Samsung Medical Center Research Team has found a characteristic of “young breast cancer patients”

The molecular biological characteristics of premenopausal breast cancer patients, that is, young breast cancer patients, among Asian women, including Koreans, have been identified by Korean researchers.

Breast cancer is known to occur mainly after menopause, and in fact, for women in the western part of the world, the post-menopause occurrence rate accounts to up to 85%. However, for Korean and Asian women,  the pre-menopause occurrence rate is at 50%, which shows a significant difference.
Breast cancer that occurs in young women, 40 years old and below, is mostly pre-menopausal, and the biological activity that goes with it is very aggressive. The progression of cancer is also rapid, as it does not respond to various types of treatment, thereby causing a severe long-term prognosis.
 The Samsung Comprehensive Cancer Center’s research team, led by Nam Seok Jin, MD, PhD (Division of Breast Surgery), Park Yeon Hee, MD, PhD (Division of Hematology-Oncology), and Park Woon Yang, MD, PhD, from the Samsung Genome Institute, with Dr. Zhengyan Kan, a precision oncology scientist at a global pharmaceutical company (Pfizer), has revealed characteristics of breast cancer in Asian women through DNA sequencing, which was different from that of Western women. This research was recently published in Nature Communications.

The researchers conducted a prospective genomic analysis of the cancer tissue from 187 breast cancer patients, who have received treatment at the Samsung Medical Center, and compared the results with TCGA1) and looked for differences.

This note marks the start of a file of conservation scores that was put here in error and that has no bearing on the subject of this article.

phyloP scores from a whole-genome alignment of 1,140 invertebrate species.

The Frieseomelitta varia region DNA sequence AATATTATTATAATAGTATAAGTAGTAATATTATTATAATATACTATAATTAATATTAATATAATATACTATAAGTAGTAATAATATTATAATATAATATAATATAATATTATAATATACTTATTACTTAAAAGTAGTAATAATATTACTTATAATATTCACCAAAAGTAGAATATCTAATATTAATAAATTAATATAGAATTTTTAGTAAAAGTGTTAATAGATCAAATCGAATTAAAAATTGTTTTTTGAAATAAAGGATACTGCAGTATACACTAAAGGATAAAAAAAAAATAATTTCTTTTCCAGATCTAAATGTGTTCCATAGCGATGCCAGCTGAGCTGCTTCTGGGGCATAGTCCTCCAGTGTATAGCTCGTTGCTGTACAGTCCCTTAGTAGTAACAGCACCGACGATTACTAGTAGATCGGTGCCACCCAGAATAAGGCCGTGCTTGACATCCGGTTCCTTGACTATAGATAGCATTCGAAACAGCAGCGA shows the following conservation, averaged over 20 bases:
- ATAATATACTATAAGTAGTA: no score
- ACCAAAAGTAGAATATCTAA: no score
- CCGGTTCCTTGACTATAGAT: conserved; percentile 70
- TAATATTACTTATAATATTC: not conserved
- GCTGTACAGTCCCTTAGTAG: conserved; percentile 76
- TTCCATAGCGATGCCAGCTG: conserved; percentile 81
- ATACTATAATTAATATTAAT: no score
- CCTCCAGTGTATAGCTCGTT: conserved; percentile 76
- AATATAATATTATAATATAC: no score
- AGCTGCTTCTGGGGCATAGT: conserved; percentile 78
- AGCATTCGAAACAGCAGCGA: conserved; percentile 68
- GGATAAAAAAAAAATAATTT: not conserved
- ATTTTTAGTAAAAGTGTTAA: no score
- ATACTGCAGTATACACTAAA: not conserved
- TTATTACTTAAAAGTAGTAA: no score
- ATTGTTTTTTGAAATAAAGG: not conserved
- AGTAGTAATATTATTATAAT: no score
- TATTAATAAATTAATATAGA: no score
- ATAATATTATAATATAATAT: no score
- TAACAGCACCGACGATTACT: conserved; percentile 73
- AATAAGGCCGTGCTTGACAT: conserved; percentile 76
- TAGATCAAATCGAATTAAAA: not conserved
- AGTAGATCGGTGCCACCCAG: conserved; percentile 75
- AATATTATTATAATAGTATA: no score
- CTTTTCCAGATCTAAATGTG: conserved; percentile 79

For the clinical type of breast cancer, the Asian patients showed a comparably high rate of ER+/HER2+. This rate accounted for 16.1% of the patients checked by Samsung Medical Center, which was almost three times the TCGA report (5.4%).

Considering that this type of patients has faster-growing cancer and worse prognosis, this result reflects the characteristics of young breast cancer patients.
Moreover, the research team found differences in the breast cancer-affecting gene mutation for Asian women. When the team assessed the degree of mutation for BRCA2), which has been confirmed to affect breast cancer, the Asian patients showed 10.8%, whereas the Western patients showed 4.7%, which is a significant difference.

Another cancer-related gene, TP53, was also found in 47.9% of Asian patients, whereas it was found in only 32% of Western patients. Moreover, Asian patients had an increased number of TIL, an immune cell, when compared to Western patients, and there was a decrease in the secretion level of TGF-β, an inhibitor of breast cancer cell growth.
Professor Park Yeon Hee said that “for Asian women, the onset of breast cancer is comparably early, stripping their life apart” and "this study has deepened our understanding of young Asian breast cancer patients at a molecular biological level, and it will act as a stepping stone for future development of new treatments.”

1) The Cance Genome Atlas
2) BReast CAncer gene